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Armed Assault

We don't yet have a firm US release date for this realistic war game, but we're hoping for one. Think of your shooter wishlist. The silly one, full of half-conceived ideas and impossible demands, such as ‘total realism’, ‘completely non-linear’, ‘entire campaign playable in co-op’, ‘hundreds of players’, and ‘country-sized free-roaming maps’. It’s the one that reads like a child’s Christmas list: you want an elephant made of gold, and an aeroplane that can swim and produce candy-floss. There’s a good reason developers don’t make games like this: because it’s not possible.

Realism’s a nice idea, but you can’t make a game out of it – in a real war, you can be killed by a stray round from three miles away. The most non-linear games are really just cleverly linear: GTA is a fixed sequence of missions, and it only lets you do them out of order when there are no interesting consequences to doing so. And co-op isn’t something you can just throw in like a pinch of salt: AI, scripting, level design, even the story has to be built around it from the word go. We’re all guilty of wishing for these things aloud without really thinking them through, but a bunch of military geeks in the Czech Republic heard us. And someone forgot to tell them it couldn’t be done.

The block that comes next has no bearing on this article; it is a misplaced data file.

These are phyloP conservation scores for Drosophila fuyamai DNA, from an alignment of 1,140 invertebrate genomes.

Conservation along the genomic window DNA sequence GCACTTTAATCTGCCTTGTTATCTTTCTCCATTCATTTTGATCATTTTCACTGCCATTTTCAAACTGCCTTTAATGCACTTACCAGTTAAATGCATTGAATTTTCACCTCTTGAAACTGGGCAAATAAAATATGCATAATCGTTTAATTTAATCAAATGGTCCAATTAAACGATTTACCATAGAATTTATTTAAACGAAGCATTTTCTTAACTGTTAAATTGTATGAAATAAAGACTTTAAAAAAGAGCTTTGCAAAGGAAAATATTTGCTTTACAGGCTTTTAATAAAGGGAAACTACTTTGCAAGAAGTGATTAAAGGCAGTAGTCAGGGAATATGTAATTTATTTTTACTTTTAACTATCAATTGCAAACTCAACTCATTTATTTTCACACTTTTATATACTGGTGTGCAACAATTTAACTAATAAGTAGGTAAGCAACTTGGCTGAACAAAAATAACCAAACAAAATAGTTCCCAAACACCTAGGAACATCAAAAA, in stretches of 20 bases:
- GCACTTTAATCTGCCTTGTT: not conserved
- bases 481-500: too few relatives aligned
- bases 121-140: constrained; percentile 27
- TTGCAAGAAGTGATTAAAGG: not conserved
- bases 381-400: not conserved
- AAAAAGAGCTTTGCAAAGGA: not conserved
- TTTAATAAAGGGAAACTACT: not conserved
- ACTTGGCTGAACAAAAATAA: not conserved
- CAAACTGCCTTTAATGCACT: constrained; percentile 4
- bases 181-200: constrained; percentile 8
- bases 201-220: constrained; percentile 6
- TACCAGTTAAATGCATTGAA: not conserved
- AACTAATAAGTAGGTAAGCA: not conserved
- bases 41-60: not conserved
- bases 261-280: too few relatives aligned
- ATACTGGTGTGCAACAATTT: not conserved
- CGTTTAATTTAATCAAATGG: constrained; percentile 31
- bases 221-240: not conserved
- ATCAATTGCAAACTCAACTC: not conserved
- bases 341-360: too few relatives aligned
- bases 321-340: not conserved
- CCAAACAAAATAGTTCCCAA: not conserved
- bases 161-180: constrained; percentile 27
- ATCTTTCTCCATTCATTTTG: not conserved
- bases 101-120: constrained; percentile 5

They’d already proved they could do it - to an extent - with their first soldier-sim, Operation Flashpoint, to which Armed Assault is a devoutly faithful sequel in all but name. But the technology at the time wasn’t ready for one crucial aspect of combat simulation: range. Flashpoint had a visible range around three times larger than any other FPS, but it still wasn’t anything like as far as a soldier can see on a typical field of battle.

So, six years later, and with the enormous brawn of the average gamer’s PC finally up to the task, Bohemia are perfectly poised to take their hardcore combat sim another notch closer to reality without bringing your PC to its knees. And they have, except for the ‘notch’ and ‘without bringing your PC to its knees’ parts. They’ve more than tripled the already huge visible range from Flashpoint to a staggering 10km, and even the quad-core rig we have in the office struggles with that. It can be turned down for smoother performance, of course, but it’s not until you see vistas on this scale that you realise how far from reality other games still are. This scale is what gives it a strikingly un-game-like quality. It makes Battlefield look like Turok.

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